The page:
Aiming to speed up coal mining leases and boost ease of doing business, the Centre is in the process of amending the Mines and Minerals (Development and Regulation) Act to do away with the “prior approval clause”.
The Centre is of the view that the aforesaid clause results in duplicity and complexity of efforts due to which even after a lease has been granted, it takes time for the lessee to commence actual mining operations. The move comes in wake of the Centre adding another four coal mines to the existing 42 that will be put up for auctions and allocation during October 10 to November 8.
Under the current framework, after block operators or the lessees obtain the mandatory forest and environment (F&E) clearances and approach the state government for allotment, the state government again approaches the Centre to seek its approval.
The amendment is expected to do away with the process of state governments obtaining the approval entirely and lessees will be required to obtain the F&E clearances and approach the state government directly for allotment.
“We are in the process of amending it to get rid of it. The draft (for amendment) is under preparation and hopefully can be tabled in the next session of the Parliament”, coal secretary Sumanta Chaudhuri said here on the sidelines of an event organised by FICCI here.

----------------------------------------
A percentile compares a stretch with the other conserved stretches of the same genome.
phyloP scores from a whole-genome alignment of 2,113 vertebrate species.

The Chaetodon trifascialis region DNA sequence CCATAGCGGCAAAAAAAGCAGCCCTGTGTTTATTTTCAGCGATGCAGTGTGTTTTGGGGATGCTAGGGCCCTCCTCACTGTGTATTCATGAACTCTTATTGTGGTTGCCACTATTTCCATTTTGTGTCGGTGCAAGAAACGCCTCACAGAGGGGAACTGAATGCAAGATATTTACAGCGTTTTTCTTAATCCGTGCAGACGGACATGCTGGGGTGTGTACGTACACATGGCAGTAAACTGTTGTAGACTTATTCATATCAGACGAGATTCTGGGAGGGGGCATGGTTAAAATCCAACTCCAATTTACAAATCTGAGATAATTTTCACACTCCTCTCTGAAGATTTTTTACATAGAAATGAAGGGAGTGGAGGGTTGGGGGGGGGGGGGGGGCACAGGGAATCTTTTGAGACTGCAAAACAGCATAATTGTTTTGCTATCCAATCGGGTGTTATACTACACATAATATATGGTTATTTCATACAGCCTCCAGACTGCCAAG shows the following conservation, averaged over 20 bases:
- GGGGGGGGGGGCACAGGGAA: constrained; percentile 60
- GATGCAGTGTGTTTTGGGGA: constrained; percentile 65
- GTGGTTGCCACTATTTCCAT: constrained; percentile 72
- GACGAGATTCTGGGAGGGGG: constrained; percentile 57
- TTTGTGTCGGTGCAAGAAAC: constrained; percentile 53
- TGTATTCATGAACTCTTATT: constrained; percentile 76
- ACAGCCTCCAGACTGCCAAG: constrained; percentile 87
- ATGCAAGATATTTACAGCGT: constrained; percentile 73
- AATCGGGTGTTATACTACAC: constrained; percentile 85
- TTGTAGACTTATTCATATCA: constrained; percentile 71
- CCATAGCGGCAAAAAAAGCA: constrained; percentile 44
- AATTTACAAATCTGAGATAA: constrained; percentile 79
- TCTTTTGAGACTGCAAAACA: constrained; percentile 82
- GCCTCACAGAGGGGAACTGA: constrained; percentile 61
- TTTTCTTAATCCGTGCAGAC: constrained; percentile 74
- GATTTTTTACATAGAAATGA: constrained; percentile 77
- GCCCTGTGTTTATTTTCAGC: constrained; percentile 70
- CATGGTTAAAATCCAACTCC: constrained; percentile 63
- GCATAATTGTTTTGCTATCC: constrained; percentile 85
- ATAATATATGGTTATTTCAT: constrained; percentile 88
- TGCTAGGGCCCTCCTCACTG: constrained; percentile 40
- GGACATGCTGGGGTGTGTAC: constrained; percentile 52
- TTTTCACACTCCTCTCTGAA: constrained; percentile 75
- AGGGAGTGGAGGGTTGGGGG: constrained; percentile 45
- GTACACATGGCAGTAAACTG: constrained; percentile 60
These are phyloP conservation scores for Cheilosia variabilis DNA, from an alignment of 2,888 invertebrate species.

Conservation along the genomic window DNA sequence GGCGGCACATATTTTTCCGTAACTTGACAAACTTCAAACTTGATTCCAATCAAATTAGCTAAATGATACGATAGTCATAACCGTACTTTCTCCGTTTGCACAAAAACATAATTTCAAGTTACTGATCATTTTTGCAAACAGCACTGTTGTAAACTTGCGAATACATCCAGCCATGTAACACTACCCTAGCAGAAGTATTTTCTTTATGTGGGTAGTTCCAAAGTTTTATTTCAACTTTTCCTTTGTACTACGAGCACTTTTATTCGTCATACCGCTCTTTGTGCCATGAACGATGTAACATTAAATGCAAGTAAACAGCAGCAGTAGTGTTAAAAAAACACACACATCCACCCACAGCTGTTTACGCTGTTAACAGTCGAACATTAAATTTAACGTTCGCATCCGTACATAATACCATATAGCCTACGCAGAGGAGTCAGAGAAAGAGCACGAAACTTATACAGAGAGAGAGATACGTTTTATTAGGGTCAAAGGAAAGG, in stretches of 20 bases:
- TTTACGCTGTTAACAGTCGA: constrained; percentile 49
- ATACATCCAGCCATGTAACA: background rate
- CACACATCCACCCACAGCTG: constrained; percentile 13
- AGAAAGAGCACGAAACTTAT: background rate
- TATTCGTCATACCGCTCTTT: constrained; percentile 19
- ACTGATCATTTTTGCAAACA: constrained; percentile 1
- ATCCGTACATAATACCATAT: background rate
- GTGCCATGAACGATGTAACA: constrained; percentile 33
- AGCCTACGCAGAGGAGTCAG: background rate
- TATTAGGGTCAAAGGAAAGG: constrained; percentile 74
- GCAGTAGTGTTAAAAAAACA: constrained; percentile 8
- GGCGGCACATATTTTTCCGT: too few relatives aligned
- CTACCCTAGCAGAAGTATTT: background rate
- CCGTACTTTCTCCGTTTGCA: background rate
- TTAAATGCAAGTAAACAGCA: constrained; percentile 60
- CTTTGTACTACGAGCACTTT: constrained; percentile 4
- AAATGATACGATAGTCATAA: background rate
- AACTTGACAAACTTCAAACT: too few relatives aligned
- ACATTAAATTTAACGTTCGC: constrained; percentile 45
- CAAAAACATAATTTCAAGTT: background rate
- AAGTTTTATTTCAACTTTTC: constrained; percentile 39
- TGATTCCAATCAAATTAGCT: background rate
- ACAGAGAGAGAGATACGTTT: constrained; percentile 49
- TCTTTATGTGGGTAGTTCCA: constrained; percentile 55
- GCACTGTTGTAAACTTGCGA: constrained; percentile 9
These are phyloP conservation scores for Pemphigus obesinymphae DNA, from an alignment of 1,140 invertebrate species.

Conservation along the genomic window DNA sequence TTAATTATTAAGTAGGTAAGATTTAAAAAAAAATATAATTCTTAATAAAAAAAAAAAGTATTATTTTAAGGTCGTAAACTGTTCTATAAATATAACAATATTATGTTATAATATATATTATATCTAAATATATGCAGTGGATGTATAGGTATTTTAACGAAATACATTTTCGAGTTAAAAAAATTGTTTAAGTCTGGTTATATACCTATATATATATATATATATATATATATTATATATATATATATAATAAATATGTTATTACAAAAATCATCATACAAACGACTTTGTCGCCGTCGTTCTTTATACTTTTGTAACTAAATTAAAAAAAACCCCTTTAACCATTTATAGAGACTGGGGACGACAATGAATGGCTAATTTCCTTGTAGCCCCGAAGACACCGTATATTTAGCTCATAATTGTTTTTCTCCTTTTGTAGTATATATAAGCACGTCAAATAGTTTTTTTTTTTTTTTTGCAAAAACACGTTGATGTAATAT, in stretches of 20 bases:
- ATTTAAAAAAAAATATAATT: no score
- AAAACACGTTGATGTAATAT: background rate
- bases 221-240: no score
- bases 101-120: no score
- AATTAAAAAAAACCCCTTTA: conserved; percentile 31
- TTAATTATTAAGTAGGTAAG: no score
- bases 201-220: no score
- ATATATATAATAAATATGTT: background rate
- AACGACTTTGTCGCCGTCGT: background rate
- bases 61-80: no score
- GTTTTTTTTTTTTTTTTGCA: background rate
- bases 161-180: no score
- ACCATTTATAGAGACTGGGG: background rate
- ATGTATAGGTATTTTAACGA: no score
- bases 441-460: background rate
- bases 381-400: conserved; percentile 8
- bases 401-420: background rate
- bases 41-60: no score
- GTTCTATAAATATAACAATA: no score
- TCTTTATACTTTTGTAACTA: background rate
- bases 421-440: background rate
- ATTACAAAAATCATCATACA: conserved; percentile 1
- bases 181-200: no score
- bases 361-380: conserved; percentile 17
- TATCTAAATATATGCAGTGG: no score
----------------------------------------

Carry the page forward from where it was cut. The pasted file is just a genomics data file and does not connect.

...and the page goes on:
He said that it will speed up the process and will remove the “unnecessary delay” in commencing operations by the block operators. The coal ministry expects that removal of this clause from the Act will lead to saving of 6-8 months of time.
It comes at a time when the Centre is gearing up for the 8-11th tranche of coal block auctions where previously, it had decided to offer 29 mines in the auctions and allot another 15 to the state and public sector enterprises.
“In addition to the previous 42 mines, another four mines will be added; so the total mines put up on the auctions and allotment will go up to 46”, Ashish Upadhyaya, joint secretary at the coal ministry said.
According to Chaudhuri, the Centre is also encouraging exploration companies to get empaneled with the coal ministry to boost exploration. Currently, several government agencies alongwith Central Mine Planning and Design Institute – a Coal India subsidiary – is engaged in exploration activities.
“Exploration is an area where there are few players with both the mandate and the capability to do the job. It is something we are embarking on to boost both the public as well as the private sector to enter the field of exploration”, he said.
Before the auctions commence, the Centre is reaching out to coal-rich states like West Bengal, Odisha, Jharkhand and others to discuss various issues which the states, mine developers, operators and other companies are facing.
On the other hand, Chaudhuri said that the Centre may now enforce a legal provision whereby companies, which have captive coal mines, will have to reduce their dependency on supply linkages from Coal India gradually. Although this clause is existent, it hasn’t been invoked yet.